Halo Wars 2 is a real-time strategy game set in the Halo universe and was released in February of 2017 introducing us to The Banished. Quickly the legend of Atriox had my attention. After Halo 4 and 5 seemingly forgot that Brutes existed this game brought them back bigger and better than ever. Throughout twelve campaign missions, the game teaches you all the basics you’ll need to try and dominate the competitive RTS PVP and master the new mode Blitz. It was a solid package (that is now available on Game Pass), and one that was made even better with the expansion “Awakening the Nightmare”. Let’s go through what makes this game tick, and why Halo fans are so excited to see The Banished become the main antagonists of the upcoming Halo Infinite.
Halo Wars 2 takes place 30 years after the first game. Captain Cutter and his crew have been in cryo-sleep for thirty years. Something pulls them to the Ark from Halo 3 where they soon find that all the UNSC research personnel stationed there have been massacred by a group calling themselves The Banished. Featuring jaw-droppingly beautiful pre-rendered cutscenes the story starts strong and never stops. This is a similar game to Halo Wars 1, but with a bit more complexity in the grand scheme of what you can do. It’s still a beginners level game for fans of the genre, but once again Halo transitions well to the over-the-top view with tight controls and a clear visual style. The game looks good, and units are easy enough to see in the chaos of battle so that you can attempt to take advantage of the rock-paper-scissors setup to how things are balanced.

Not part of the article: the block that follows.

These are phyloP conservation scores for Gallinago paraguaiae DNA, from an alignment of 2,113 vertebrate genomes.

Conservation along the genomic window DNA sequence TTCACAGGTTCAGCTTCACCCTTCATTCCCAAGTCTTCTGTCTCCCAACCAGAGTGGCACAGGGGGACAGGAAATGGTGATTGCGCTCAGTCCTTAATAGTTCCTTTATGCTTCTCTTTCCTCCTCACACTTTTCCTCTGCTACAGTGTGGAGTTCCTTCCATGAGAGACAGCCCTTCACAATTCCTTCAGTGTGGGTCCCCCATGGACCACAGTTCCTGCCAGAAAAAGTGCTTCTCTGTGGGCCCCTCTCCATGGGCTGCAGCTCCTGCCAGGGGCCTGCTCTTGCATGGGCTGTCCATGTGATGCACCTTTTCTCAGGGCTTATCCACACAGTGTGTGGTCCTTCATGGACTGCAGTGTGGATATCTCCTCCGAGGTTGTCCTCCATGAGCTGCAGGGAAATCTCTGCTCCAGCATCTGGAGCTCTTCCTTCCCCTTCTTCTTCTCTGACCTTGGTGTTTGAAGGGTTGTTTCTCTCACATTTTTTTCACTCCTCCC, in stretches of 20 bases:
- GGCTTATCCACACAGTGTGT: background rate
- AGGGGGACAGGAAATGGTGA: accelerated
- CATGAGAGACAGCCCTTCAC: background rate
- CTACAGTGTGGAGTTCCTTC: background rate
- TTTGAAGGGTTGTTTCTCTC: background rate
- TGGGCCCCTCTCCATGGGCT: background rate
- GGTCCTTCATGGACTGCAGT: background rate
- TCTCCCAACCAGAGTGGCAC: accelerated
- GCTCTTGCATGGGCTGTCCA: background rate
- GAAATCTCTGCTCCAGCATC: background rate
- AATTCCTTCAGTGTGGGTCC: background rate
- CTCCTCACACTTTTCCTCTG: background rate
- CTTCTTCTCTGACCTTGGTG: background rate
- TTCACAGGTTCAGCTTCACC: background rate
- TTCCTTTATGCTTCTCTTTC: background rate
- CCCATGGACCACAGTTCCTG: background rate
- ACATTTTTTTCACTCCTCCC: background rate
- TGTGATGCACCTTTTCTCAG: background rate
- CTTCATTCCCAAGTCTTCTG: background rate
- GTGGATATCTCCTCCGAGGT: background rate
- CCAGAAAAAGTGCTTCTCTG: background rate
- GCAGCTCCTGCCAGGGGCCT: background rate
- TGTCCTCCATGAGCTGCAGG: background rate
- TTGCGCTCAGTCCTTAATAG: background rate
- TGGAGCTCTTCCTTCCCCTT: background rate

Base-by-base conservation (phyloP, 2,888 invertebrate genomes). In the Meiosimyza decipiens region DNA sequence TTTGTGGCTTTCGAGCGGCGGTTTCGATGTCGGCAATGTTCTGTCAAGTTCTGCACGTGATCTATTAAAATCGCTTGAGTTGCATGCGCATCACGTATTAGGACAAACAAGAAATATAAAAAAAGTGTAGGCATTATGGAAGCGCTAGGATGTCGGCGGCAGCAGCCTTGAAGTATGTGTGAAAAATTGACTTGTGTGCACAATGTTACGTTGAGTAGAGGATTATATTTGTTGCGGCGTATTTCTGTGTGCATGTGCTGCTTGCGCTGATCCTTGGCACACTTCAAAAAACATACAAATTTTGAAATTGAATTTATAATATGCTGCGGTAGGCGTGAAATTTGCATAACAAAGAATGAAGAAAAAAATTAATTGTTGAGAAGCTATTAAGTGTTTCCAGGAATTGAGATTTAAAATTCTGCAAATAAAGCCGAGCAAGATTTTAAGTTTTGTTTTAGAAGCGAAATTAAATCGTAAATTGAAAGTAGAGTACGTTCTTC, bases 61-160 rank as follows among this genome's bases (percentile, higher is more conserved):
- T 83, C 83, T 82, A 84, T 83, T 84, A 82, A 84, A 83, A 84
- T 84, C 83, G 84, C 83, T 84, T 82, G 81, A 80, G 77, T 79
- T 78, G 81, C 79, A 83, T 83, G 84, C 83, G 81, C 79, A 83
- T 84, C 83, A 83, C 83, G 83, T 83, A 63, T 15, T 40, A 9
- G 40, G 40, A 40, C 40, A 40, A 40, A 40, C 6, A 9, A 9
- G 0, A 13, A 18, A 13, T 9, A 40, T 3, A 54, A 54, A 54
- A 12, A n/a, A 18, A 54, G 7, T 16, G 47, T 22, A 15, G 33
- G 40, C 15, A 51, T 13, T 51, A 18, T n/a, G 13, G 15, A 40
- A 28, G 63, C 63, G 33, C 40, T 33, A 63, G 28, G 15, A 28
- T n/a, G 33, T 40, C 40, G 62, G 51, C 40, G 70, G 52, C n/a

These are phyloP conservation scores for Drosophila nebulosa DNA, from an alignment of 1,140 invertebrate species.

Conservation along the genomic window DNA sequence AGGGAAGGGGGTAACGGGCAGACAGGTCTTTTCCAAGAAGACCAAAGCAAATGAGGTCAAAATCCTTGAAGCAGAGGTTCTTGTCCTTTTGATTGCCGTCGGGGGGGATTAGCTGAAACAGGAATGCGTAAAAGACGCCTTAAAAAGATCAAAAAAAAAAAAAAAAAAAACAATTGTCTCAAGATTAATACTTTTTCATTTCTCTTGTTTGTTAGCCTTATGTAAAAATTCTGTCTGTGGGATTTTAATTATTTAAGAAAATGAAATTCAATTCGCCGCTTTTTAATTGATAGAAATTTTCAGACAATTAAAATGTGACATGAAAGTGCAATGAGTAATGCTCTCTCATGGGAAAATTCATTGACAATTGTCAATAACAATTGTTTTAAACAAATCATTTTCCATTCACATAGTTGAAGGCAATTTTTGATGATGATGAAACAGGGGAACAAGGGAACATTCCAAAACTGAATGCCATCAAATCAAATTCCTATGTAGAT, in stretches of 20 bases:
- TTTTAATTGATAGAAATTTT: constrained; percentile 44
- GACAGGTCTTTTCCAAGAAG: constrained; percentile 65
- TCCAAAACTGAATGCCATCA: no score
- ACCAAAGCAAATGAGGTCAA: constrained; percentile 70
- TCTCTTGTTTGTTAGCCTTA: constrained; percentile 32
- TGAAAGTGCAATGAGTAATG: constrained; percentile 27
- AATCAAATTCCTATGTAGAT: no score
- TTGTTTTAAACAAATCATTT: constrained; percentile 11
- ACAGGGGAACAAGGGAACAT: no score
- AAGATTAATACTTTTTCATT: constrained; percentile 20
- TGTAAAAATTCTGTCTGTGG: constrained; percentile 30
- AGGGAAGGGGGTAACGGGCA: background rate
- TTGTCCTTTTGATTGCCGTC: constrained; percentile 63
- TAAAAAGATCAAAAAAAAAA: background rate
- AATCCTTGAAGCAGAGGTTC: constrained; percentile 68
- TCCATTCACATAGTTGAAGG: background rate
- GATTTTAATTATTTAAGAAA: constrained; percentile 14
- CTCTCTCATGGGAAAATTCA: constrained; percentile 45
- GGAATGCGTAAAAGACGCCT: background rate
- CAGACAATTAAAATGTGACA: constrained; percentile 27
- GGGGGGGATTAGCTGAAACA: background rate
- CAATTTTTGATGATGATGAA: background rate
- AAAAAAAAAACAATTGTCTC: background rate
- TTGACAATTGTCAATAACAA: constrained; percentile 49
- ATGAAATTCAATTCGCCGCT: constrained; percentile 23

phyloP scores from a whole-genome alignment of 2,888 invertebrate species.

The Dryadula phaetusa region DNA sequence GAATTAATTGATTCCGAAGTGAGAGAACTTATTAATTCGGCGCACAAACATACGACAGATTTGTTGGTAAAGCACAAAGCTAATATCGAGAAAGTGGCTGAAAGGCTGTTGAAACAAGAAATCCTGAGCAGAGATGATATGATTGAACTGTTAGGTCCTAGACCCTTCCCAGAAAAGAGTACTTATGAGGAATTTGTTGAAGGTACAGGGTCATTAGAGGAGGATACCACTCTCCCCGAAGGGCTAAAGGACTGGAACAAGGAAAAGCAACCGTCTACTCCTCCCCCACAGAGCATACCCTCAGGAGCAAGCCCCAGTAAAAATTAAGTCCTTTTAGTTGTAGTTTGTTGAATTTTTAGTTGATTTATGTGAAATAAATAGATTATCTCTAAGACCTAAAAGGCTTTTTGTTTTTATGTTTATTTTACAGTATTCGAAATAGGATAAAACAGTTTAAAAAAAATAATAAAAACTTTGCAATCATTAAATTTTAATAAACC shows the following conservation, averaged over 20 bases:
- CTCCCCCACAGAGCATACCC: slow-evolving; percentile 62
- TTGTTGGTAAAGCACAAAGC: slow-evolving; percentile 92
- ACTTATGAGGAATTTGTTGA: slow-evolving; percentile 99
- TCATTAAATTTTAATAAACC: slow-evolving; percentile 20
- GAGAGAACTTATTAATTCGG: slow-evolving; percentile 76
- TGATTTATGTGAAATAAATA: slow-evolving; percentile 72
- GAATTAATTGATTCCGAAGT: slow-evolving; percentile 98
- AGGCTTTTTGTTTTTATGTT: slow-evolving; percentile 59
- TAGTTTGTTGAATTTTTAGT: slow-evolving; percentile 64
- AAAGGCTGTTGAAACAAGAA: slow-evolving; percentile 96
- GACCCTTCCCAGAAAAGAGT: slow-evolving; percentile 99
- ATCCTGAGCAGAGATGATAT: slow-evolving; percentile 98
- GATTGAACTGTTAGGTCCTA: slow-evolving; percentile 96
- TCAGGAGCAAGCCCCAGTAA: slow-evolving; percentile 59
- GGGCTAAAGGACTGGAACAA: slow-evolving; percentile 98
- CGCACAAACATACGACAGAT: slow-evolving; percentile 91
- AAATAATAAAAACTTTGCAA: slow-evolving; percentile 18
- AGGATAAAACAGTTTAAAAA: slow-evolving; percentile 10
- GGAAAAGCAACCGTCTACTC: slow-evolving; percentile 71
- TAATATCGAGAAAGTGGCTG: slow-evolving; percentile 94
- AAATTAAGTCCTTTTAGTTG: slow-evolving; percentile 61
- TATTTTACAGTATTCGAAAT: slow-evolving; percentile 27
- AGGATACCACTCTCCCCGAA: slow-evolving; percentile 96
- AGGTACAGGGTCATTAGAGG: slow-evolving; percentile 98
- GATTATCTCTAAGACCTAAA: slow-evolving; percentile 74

To get back to that story though, after a powerful opening cutscene introducing us to Atriox and his Banished the game ends up using a mix of pre-rendered in-game graphics cutscenes and the glorious Blur Studios ones to keep the story going. The pre-rendered game-style graphics look rough, as they are running at a noticeably lower resolution, but the Blur Studios ones look fantastic four years later. This is a great introduction to the Banished, and things only get better when you go through the (what I consider to be mandatory before Halo Infinite) expansion, “Awakening the Nightmare”. For this part you get to play as the Banished themselves, well fighting against a few familiar enemies to fans of the series. The expansion retails for $20 and has gone on sale before, which is when I bought it. The entire campaign is available in co-operative and it makes a good time that much better.
There are also items known as Phoenix Logs in the game that give more backstory to Atriox and The Banished. They are well written and tell an intriguing story that contradicts the terrifying tale that the AI Isabel tells you when you rescue her from the surface of the Ark. Add into this a comic series titled “The Rise of Atriox” and there is quite a bit of lore built up for this new crew. I remember hoping at the time that they would be a part of the next Halo FPS and I was thrilled when we found out that they weren’t just a part but the main enemies.